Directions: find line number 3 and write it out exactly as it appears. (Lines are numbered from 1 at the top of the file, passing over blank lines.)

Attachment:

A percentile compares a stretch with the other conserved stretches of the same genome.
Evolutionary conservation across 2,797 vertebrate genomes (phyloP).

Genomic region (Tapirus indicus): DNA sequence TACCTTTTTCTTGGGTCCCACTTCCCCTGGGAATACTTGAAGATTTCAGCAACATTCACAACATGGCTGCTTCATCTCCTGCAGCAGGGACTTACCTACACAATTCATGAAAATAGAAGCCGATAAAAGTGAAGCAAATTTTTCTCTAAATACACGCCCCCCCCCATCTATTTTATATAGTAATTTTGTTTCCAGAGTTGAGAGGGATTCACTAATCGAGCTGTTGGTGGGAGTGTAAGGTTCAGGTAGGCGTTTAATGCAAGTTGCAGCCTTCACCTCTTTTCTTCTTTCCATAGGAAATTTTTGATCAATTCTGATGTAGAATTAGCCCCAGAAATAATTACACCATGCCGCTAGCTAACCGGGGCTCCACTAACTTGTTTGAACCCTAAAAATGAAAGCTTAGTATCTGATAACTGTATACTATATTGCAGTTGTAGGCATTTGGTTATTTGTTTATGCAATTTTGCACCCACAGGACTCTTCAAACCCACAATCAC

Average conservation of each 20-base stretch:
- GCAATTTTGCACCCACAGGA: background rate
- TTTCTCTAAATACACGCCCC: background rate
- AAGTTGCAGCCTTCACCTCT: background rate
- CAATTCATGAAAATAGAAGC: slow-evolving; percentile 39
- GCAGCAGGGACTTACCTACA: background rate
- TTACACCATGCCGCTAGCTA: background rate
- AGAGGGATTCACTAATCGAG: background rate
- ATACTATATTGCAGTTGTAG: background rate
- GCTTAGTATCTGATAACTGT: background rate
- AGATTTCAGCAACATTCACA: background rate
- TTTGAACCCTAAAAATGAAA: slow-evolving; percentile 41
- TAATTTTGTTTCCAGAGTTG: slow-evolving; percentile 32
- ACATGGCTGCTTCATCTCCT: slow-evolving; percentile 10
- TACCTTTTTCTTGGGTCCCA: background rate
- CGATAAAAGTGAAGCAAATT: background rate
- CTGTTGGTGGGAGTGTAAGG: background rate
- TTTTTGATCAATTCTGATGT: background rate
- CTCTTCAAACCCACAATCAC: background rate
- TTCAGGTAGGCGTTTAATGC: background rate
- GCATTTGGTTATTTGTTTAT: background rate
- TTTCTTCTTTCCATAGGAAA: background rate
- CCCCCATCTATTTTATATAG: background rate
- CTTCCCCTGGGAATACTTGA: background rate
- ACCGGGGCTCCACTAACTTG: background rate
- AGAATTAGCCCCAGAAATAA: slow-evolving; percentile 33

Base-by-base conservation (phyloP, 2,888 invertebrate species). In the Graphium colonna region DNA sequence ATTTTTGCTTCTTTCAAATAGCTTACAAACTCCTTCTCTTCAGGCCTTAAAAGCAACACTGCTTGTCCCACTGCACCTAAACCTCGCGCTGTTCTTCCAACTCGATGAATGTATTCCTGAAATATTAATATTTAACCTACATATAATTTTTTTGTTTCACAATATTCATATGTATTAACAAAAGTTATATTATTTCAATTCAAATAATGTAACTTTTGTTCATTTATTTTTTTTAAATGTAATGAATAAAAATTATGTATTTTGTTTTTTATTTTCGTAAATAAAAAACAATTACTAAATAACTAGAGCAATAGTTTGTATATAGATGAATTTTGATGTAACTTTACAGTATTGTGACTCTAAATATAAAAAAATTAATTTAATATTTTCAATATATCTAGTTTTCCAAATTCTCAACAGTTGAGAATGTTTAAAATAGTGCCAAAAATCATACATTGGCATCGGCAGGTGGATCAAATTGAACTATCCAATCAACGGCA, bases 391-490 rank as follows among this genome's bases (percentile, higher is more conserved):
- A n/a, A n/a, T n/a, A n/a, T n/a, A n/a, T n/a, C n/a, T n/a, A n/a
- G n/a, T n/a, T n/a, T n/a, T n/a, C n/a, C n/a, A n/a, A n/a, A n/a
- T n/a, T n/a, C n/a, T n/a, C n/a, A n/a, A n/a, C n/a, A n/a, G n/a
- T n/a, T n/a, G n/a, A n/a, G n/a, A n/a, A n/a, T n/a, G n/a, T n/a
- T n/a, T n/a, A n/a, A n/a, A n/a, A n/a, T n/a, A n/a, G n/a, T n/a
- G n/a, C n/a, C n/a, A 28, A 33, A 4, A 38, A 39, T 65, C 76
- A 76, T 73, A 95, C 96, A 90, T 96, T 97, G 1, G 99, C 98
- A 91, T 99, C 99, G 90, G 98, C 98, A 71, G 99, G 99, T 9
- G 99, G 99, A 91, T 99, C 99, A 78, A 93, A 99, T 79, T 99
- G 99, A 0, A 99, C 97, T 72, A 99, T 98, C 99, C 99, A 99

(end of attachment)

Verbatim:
Genomic region (Tapirus indicus): DNA sequence TACCTTTTTCTTGGGTCCCACTTCCCCTGGGAATACTTGAAGATTTCAGCAACATTCACAACATGGCTGCTTCATCTCCTGCAGCAGGGACTTACCTACACAATTCATGAAAATAGAAGCCGATAAAAGTGAAGCAAATTTTTCTCTAAATACACGCCCCCCCCCATCTATTTTATATAGTAATTTTGTTTCCAGAGTTGAGAGGGATTCACTAATCGAGCTGTTGGTGGGAGTGTAAGGTTCAGGTAGGCGTTTAATGCAAGTTGCAGCCTTCACCTCTTTTCTTCTTTCCATAGGAAATTTTTGATCAATTCTGATGTAGAATTAGCCCCAGAAATAATTACACCATGCCGCTAGCTAACCGGGGCTCCACTAACTTGTTTGAACCCTAAAAATGAAAGCTTAGTATCTGATAACTGTATACTATATTGCAGTTGTAGGCATTTGGTTATTTGTTTATGCAATTTTGCACCCACAGGACTCTTCAAACCCACAATCAC